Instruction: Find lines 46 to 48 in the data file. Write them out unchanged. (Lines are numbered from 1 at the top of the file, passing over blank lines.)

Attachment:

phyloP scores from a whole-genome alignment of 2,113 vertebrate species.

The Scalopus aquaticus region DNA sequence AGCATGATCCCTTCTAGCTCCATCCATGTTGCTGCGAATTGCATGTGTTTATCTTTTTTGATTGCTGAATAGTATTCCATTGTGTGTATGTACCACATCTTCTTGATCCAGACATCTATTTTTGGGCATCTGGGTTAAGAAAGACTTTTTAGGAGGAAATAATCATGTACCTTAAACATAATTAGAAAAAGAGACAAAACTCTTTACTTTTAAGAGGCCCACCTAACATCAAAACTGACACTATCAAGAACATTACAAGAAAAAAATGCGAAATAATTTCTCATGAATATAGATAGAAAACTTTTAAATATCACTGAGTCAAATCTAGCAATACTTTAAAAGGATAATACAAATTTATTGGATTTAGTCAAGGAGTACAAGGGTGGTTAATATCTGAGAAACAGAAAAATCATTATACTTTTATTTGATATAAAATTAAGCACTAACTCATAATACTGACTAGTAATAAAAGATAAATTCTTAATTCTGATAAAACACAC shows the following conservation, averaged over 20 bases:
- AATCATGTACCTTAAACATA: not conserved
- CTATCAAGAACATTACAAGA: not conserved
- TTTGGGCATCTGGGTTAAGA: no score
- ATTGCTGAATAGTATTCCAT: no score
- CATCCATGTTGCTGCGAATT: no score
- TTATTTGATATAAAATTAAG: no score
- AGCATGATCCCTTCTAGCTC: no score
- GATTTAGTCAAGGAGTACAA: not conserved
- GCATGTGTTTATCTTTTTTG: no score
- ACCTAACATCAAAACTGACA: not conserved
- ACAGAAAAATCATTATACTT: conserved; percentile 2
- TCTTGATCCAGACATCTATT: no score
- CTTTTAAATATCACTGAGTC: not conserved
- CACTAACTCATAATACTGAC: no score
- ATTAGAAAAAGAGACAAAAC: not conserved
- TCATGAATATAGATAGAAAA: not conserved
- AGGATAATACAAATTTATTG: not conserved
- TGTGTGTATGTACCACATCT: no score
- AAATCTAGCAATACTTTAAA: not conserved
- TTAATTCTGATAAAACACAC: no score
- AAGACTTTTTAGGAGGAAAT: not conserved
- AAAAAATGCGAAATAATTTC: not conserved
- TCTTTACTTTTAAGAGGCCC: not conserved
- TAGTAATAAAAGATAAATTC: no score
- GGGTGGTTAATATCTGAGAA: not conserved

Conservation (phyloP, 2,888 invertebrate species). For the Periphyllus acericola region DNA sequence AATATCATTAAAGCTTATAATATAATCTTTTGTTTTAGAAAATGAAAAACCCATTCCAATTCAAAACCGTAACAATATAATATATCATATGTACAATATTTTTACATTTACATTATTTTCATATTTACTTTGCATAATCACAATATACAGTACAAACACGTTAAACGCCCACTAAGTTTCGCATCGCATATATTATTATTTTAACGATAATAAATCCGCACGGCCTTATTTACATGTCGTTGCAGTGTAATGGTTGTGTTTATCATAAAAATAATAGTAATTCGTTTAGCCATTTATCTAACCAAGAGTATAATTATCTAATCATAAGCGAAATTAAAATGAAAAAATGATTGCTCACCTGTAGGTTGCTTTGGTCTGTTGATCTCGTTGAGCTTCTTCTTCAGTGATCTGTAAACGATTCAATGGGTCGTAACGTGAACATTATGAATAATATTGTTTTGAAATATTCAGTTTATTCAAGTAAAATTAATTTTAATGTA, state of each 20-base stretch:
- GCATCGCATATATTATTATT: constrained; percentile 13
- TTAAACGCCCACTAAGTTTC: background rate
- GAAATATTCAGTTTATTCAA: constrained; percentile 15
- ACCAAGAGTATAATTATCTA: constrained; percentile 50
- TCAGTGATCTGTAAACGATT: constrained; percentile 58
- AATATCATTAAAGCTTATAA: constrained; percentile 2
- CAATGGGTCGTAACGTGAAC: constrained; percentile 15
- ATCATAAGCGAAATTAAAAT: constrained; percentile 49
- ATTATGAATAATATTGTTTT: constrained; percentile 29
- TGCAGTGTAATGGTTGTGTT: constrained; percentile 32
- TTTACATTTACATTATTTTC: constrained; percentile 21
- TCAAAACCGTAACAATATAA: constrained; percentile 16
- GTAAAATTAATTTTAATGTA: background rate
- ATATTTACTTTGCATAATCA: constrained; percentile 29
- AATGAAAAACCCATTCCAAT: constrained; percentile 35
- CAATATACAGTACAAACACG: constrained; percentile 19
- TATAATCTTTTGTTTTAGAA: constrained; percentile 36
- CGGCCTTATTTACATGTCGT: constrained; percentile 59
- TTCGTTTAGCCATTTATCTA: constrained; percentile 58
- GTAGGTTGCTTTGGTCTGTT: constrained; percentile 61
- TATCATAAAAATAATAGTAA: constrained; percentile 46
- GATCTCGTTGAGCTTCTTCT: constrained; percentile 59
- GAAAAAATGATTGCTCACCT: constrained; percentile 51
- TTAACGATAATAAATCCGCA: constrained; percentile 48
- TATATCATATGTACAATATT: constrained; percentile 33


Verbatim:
- CGGCCTTATTTACATGTCGT: constrained; percentile 59
- TTCGTTTAGCCATTTATCTA: constrained; percentile 58
- GTAGGTTGCTTTGGTCTGTT: constrained; percentile 61